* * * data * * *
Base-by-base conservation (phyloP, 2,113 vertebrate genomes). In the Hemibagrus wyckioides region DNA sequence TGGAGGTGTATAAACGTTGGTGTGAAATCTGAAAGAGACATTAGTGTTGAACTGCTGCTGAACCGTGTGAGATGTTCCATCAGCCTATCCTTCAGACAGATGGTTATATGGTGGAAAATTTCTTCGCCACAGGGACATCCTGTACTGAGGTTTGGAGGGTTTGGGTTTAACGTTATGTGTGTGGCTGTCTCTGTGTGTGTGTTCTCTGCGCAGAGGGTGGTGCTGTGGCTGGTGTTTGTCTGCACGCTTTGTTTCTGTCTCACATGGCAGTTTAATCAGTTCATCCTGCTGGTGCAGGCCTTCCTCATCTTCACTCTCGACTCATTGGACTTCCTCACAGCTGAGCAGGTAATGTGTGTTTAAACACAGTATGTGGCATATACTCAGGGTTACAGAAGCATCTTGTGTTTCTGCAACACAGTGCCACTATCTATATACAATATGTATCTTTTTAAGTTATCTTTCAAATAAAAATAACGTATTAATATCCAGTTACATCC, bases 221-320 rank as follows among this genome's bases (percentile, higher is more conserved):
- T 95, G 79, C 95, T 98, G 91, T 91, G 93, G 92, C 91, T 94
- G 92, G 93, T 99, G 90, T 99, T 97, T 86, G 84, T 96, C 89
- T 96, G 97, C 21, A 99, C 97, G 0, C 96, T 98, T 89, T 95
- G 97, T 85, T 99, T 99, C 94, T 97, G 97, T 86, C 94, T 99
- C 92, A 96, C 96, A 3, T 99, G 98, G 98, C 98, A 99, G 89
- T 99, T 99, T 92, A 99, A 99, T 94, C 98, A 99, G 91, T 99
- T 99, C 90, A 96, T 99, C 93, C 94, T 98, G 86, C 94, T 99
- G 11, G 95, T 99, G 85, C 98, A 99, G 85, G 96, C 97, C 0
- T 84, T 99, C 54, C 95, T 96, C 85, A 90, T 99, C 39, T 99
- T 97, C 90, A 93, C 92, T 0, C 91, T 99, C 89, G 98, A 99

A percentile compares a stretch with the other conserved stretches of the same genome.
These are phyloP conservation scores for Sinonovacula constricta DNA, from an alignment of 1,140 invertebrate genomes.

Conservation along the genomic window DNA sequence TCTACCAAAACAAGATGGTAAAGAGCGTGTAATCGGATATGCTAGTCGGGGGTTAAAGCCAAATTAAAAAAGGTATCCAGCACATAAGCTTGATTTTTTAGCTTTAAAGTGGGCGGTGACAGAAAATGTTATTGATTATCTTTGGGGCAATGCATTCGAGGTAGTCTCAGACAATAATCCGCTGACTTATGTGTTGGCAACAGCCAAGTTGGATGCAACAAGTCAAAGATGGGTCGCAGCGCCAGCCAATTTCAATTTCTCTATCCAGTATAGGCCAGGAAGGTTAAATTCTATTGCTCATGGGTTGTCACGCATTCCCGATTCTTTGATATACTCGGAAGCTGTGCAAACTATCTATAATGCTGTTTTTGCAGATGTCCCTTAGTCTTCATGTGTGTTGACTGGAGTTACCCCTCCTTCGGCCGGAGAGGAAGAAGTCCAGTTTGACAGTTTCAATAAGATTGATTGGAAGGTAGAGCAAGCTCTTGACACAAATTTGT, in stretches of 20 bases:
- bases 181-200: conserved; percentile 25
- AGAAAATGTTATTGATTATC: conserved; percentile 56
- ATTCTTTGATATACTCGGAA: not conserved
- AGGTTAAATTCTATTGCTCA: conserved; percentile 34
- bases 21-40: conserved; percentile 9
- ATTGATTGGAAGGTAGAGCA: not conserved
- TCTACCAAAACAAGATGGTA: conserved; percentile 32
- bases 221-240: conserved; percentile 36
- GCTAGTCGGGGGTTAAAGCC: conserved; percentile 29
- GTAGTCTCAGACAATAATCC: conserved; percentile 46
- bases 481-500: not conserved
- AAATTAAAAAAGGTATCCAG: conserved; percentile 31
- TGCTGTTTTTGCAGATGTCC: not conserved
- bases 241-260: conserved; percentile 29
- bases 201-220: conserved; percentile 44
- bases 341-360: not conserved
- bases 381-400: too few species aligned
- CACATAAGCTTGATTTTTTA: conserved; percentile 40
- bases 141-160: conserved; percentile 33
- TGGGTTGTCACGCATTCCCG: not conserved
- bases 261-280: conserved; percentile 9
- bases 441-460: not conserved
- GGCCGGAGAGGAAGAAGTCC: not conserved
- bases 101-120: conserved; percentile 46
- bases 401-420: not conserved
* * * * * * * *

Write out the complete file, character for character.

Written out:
Base-by-base conservation (phyloP, 2,113 vertebrate genomes). In the Hemibagrus wyckioides region DNA sequence TGGAGGTGTATAAACGTTGGTGTGAAATCTGAAAGAGACATTAGTGTTGAACTGCTGCTGAACCGTGTGAGATGTTCCATCAGCCTATCCTTCAGACAGATGGTTATATGGTGGAAAATTTCTTCGCCACAGGGACATCCTGTACTGAGGTTTGGAGGGTTTGGGTTTAACGTTATGTGTGTGGCTGTCTCTGTGTGTGTGTTCTCTGCGCAGAGGGTGGTGCTGTGGCTGGTGTTTGTCTGCACGCTTTGTTTCTGTCTCACATGGCAGTTTAATCAGTTCATCCTGCTGGTGCAGGCCTTCCTCATCTTCACTCTCGACTCATTGGACTTCCTCACAGCTGAGCAGGTAATGTGTGTTTAAACACAGTATGTGGCATATACTCAGGGTTACAGAAGCATCTTGTGTTTCTGCAACACAGTGCCACTATCTATATACAATATGTATCTTTTTAAGTTATCTTTCAAATAAAAATAACGTATTAATATCCAGTTACATCC, bases 221-320 rank as follows among this genome's bases (percentile, higher is more conserved):
- T 95, G 79, C 95, T 98, G 91, T 91, G 93, G 92, C 91, T 94
- G 92, G 93, T 99, G 90, T 99, T 97, T 86, G 84, T 96, C 89
- T 96, G 97, C 21, A 99, C 97, G 0, C 96, T 98, T 89, T 95
- G 97, T 85, T 99, T 99, C 94, T 97, G 97, T 86, C 94, T 99
- C 92, A 96, C 96, A 3, T 99, G 98, G 98, C 98, A 99, G 89
- T 99, T 99, T 92, A 99, A 99, T 94, C 98, A 99, G 91, T 99
- T 99, C 90, A 96, T 99, C 93, C 94, T 98, G 86, C 94, T 99
- G 11, G 95, T 99, G 85, C 98, A 99, G 85, G 96, C 97, C 0
- T 84, T 99, C 54, C 95, T 96, C 85, A 90, T 99, C 39, T 99
- T 97, C 90, A 93, C 92, T 0, C 91, T 99, C 89, G 98, A 99

A percentile compares a stretch with the other conserved stretches of the same genome.
These are phyloP conservation scores for Sinonovacula constricta DNA, from an alignment of 1,140 invertebrate genomes.

Conservation along the genomic window DNA sequence TCTACCAAAACAAGATGGTAAAGAGCGTGTAATCGGATATGCTAGTCGGGGGTTAAAGCCAAATTAAAAAAGGTATCCAGCACATAAGCTTGATTTTTTAGCTTTAAAGTGGGCGGTGACAGAAAATGTTATTGATTATCTTTGGGGCAATGCATTCGAGGTAGTCTCAGACAATAATCCGCTGACTTATGTGTTGGCAACAGCCAAGTTGGATGCAACAAGTCAAAGATGGGTCGCAGCGCCAGCCAATTTCAATTTCTCTATCCAGTATAGGCCAGGAAGGTTAAATTCTATTGCTCATGGGTTGTCACGCATTCCCGATTCTTTGATATACTCGGAAGCTGTGCAAACTATCTATAATGCTGTTTTTGCAGATGTCCCTTAGTCTTCATGTGTGTTGACTGGAGTTACCCCTCCTTCGGCCGGAGAGGAAGAAGTCCAGTTTGACAGTTTCAATAAGATTGATTGGAAGGTAGAGCAAGCTCTTGACACAAATTTGT, in stretches of 20 bases:
- bases 181-200: conserved; percentile 25
- AGAAAATGTTATTGATTATC: conserved; percentile 56
- ATTCTTTGATATACTCGGAA: not conserved
- AGGTTAAATTCTATTGCTCA: conserved; percentile 34
- bases 21-40: conserved; percentile 9
- ATTGATTGGAAGGTAGAGCA: not conserved
- TCTACCAAAACAAGATGGTA: conserved; percentile 32
- bases 221-240: conserved; percentile 36
- GCTAGTCGGGGGTTAAAGCC: conserved; percentile 29
- GTAGTCTCAGACAATAATCC: conserved; percentile 46
- bases 481-500: not conserved
- AAATTAAAAAAGGTATCCAG: conserved; percentile 31
- TGCTGTTTTTGCAGATGTCC: not conserved
- bases 241-260: conserved; percentile 29
- bases 201-220: conserved; percentile 44
- bases 341-360: not conserved
- bases 381-400: too few species aligned
- CACATAAGCTTGATTTTTTA: conserved; percentile 40
- bases 141-160: conserved; percentile 33
- TGGGTTGTCACGCATTCCCG: not conserved
- bases 261-280: conserved; percentile 9
- bases 441-460: not conserved
- GGCCGGAGAGGAAGAAGTCC: not conserved
- bases 101-120: conserved; percentile 46
- bases 401-420: not conserved